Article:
People have more access to credit. Remind me. what's the average salary again?
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dynow



Joined: 07 Nov 2006
Posts: 1080

PostPosted: Sun Aug 09, 2015 12:45 pm    Post subject: Reply with quote

dragonpiwo wrote:

Quote:
Poland has grown by 33% largely due to EU money and a property boom


EU money affects statistics, sure, but that money is not being handed out, matching dollar for dollar to each individual Pole, slowly pulling them out of their 35 sq meter apartment in a commie block into a reasonable house with a lawn and a car built after 1998. It ends up where it ends up, and lots of Poles continue to run the hell outta there. That's your evidence.
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dragonpiwo



Joined: 04 Mar 2013
Posts: 1623
Location: Berlin

PostPosted: Sun Aug 09, 2015 1:40 pm    Post subject: yep Reply with quote

Look at flat prices in Sopot. Absolutely daft. I plan to buy a place on the seaside but....it's just a rip off. Better looking abroad.
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scot47



Joined: 10 Jan 2003
Posts: 15327

PostPosted: Sun Aug 09, 2015 2:16 pm    Post subject: Reply with quote

Dynow displays the common Anglo-saxon prejudice against living in an apartment. Not everyone dreams of living in a Home Counties style suburban bungalow !

"Commie block" indeed. To me, it is a "bijou pied-a-terre in a modern apartment block"."
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delphian-domine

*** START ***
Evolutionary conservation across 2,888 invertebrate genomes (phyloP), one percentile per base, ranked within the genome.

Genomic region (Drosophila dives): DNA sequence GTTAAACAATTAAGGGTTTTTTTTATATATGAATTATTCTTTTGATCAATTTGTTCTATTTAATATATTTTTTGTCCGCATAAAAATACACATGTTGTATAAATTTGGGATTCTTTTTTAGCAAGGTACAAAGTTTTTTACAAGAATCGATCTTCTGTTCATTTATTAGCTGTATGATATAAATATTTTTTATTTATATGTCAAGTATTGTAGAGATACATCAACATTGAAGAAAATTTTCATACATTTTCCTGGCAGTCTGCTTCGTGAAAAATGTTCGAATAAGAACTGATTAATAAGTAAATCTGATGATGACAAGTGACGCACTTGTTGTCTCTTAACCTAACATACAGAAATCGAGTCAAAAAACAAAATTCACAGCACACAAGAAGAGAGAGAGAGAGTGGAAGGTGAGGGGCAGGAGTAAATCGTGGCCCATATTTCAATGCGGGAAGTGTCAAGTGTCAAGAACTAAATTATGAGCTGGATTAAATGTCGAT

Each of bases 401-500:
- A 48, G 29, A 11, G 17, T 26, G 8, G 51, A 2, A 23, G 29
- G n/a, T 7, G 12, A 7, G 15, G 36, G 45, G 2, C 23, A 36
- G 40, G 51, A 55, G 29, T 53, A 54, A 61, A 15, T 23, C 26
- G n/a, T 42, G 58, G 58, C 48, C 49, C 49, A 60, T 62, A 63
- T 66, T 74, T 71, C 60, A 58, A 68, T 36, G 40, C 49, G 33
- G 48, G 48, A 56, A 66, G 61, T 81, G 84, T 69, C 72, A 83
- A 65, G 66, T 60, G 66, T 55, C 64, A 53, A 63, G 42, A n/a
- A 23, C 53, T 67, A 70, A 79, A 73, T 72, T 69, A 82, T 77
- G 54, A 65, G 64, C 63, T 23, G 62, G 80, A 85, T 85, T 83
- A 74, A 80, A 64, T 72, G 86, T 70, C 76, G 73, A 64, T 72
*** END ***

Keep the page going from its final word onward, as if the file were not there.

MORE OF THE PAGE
Joined: 11 Mar 2011
Posts: 674

PostPosted: Sun Aug 09, 2015 9:41 pm    Post subject: Re: erm Reply with quote

dragonpiwo wrote:
Poland has grown by 33% largely due to EU money and a property boom (house values are weighed up measuring economic data). Salaries ain't gone up by 33% that's for sure. (9% interest rates? Read the small print.

People have more access to credit. Remind me. what's the average salary again?


Errr...

Average wages in 2004 were around 30k PLN a year. Now it's nearly 45k PLN a year. So the economic data says that salaries indeed went up by that amount.

Yes, seaside prices are high, but that's a combination of being highly desirable and being pretty limited in quantity. Sopot is the richest gmina (or second richest) in Poland - property prices there are also based upon the fact that wealthy people from all over Poland tend to go to Sopot for reasons utterly unknown to me.

As for Poles "continuing to run out of there" - numbers are tiny in the wealthier voivodeships. People are leaving the poorer ones, sure, but that may also be cultural - escaping the suffocating influence of the family and religion. You'll notice that people are also moving from those places to places such as Warsaw, Wrocław and Poznań.

Wages might have stagnated for ESL teachers, but that's simply because of good old supply and demand. Still a huge demand for qualified teachers of kids, and one can more or less name his or her price.
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dragonpiwo



Joined: 04 Mar 2013
Posts: 1623
Location: Berlin

PostPosted: Mon Aug 10, 2015 2:21 am    Post subject: erm Reply with quote

45k...er you mean less than 9 thousand pounds. Harrumph. Poland is expensive now unless you live on vegetables.
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Master Shake



Joined: 03 Nov 2006
Posts: 1198
Location: Colorado, USA

PostPosted: Mon Aug 10, 2015 3:18 am    Post subject: a grain of salt Reply with quote

Regarding salaries, it's no secret that reported salaries in Poland don't account for some of the lucrative 'side jobs' many Poles have. So these low figures don't give you the complete picture.

When I was working in Poland, I made a conscious effort some years to limit my company income so I didn't hit a higher tax bracket. I compensated by doing more private lessons and other stuff. You'd better believe Poles are of the same mindset; they're the ones who often gave me the best advice about how to do this!

Take any reported income figures from Poland with a grain of salt.